Woody Allen just might be the most overrated filmmaker drawing breath today. And like most people, when I use the word "overrated," what I'm really saying is that I am unable to see the appeal behind something everyone else seems to unconditionally adore (as long as I'm confessing, I feel the same way about The Beatles). So all you villagers who are readying your pitchforks and torches, I remind you that this is strictly my opinion. With any luck I can back it up in such a way that will keep the stabbing and burning of me to a minimum.
Speaking of luck, it's the underlying theme of Allen's latest, Match Point, which stars Jonathan Rhys Meyers as Chris Wilton, a tennis instructor and former pro who "would rather be lucky than good." Voiceovers convey how heavily he relies on fate, which looks to be a smart policy. Tom Hewett (Matthew Goode), his new tennis student, just so happens to have a pretty sister called Chloe (Emily Mortimer, Lovely and Amazing), and she happens to have an eye for Chris as well as fabulously wealthy parents (the great Brian Cox and Penelope Wilton, Shaun's mom in Shaun of the Dead). It isn't long before Chris is enjoying a cushy life thanks to the agenda-riddled benevolence of his new family, but then chance shows its cruel side. It goes by the name of Nola (Scarlett Johansson).
Nola is Tom's fiancée, but that doesn't prevent Chris from commingling his pillow lips with hers. The bond between Nola and Chris is bolstered by the fact that they are both lower-caste crashers of the exclusive Hewett party: He's a scrappy Irish kid, she's a struggling American actress. Snooty friction drives Nola away from the Hewett fold and frees her up to get thoroughly entangled with Chris, and then... I don't want to divulge too much about the ridiculous plot twist. Suffice it to say that Chris's troubles take a not-unexpected turn, and he is forced to make an American Tragedy-esque choice between his comfortable yet mundane existence and complicated lust.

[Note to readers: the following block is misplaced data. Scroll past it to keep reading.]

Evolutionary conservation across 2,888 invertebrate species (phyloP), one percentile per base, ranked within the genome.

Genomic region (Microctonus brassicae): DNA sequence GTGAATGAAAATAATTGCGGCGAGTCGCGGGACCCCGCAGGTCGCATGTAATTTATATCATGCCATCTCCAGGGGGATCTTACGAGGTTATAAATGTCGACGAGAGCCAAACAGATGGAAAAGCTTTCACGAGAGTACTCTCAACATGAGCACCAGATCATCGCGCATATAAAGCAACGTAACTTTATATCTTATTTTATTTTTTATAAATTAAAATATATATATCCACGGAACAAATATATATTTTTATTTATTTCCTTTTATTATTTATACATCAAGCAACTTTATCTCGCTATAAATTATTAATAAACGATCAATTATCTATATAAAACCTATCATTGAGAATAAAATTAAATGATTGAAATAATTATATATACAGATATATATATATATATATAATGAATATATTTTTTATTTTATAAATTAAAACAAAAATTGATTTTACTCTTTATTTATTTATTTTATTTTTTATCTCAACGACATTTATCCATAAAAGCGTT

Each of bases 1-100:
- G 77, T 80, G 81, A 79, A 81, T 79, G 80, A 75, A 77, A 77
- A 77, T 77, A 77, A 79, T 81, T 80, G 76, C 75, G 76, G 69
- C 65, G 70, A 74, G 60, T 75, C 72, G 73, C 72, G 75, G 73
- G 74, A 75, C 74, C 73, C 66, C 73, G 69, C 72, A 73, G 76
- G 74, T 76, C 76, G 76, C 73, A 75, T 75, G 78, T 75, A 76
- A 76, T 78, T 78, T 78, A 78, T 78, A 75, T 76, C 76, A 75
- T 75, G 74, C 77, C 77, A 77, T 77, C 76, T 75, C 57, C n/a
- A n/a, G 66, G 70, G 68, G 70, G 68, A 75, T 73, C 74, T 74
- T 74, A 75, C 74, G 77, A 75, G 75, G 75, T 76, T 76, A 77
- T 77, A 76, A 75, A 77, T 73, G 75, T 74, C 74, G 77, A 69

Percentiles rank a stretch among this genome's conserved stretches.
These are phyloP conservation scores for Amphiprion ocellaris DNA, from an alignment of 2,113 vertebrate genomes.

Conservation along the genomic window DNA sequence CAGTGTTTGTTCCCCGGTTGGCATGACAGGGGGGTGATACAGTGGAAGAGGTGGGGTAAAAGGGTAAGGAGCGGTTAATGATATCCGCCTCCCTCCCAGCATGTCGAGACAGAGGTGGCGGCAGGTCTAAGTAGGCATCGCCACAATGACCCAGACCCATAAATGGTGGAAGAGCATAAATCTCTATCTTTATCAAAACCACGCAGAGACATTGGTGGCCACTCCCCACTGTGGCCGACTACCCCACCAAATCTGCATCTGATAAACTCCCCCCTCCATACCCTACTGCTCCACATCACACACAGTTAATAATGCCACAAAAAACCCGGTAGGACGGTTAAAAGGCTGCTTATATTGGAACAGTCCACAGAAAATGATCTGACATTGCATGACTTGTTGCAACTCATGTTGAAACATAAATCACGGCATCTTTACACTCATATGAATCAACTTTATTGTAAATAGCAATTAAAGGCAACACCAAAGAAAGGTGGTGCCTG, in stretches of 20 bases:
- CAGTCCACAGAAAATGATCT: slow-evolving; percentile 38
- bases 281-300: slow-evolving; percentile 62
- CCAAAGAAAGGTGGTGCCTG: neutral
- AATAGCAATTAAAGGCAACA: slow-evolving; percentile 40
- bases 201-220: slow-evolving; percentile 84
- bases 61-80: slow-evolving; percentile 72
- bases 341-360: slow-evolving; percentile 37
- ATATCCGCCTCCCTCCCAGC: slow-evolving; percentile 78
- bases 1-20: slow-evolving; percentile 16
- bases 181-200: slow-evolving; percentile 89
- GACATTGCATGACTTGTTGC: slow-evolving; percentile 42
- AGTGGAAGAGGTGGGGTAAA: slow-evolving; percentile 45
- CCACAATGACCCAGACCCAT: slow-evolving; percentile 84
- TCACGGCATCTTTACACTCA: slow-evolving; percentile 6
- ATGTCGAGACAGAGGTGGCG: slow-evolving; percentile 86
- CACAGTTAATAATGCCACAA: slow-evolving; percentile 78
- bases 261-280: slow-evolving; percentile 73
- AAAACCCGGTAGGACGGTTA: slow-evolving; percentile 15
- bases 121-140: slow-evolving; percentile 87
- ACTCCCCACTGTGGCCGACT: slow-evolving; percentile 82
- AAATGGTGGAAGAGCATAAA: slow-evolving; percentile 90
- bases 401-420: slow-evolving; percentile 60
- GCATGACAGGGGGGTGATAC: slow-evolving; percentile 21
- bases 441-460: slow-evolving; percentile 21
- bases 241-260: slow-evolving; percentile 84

If you've seen an independent film in the last decade or so you've probably noticed Rhys Meyers prowling the perimeter of stardom: He's been in movies like Todd Haynes' glam-tasticVelvet Goldmine, Mira Nair's frightfully dull Vanity Fair, and Ang Lee's underrated Civil War flick Ride with the Devil (underrated=no one likes it but me). For some time now I've allowed Rhys Meyers' astonishing beauty to distract me from the fact that his acting is lacking (I am deeply shallow), but if you're going to play the lead role in a major motion picture, come-hither eyes and a luscious mouth just aren't enough. His performance as the amoral Chris is tedious and wooden, a fatal blow as he's in nearly every scene.
To be fair, no one in Match Point's decent cast is used effectively, including Johansson as the increasingly screechy mistress, Mortimer as the obsequious yet demanding wife, and Cox as the out-of-touch dad. James Nesbitt (Millions) and EwenBremner (Spud from Trainspotting) pop up at the end of the film as a law enforcement duo and actually liven things up a bit, but by then Match Point is beyond redemption.
Match Point is the prolific Allen's 36th feature film in nearly 40 years of filmmaking, and I have to admit I was looking forward to it. I've enjoyed the less-Woody-ish entries in his oeuvre (Sweet and Lowdown, maybe Bullets Over Broadway), as well as, of course, Annie Hall, arguably his definitive film. But Annie Hall is nearly 30 years old at this point: Allen's output lately has been subpar (Curse of the Jade Scorpion?), and Match Point is no exception. The directing is serviceable, but the clumsy script is overflowing with clichés. The fact that he makes no moral judgments on his reprehensible characters may be construed as gutsy, but it seems like more of a copout.
All I'm saying is that Woody Allen should be held to the same standards that we lord over other filmmakers. Match Point has gotten rave reviews, with most critics heralding it as Allen's best work in 300 years, but it's reasonable to assume that if another director had served up this film, the referees would cry foul. In the past Allen has delivered some interesting insight into the behavior of his fellow man, but the message behind the ill-conceived Match Point seems to be that we are all selfish, deluded, or stupid. This is news? More importantly, this is art?
Match Point (R), directed by Woody Allen, is playing at Henrietta 18, Little Theatres, and Pittsford Cinema.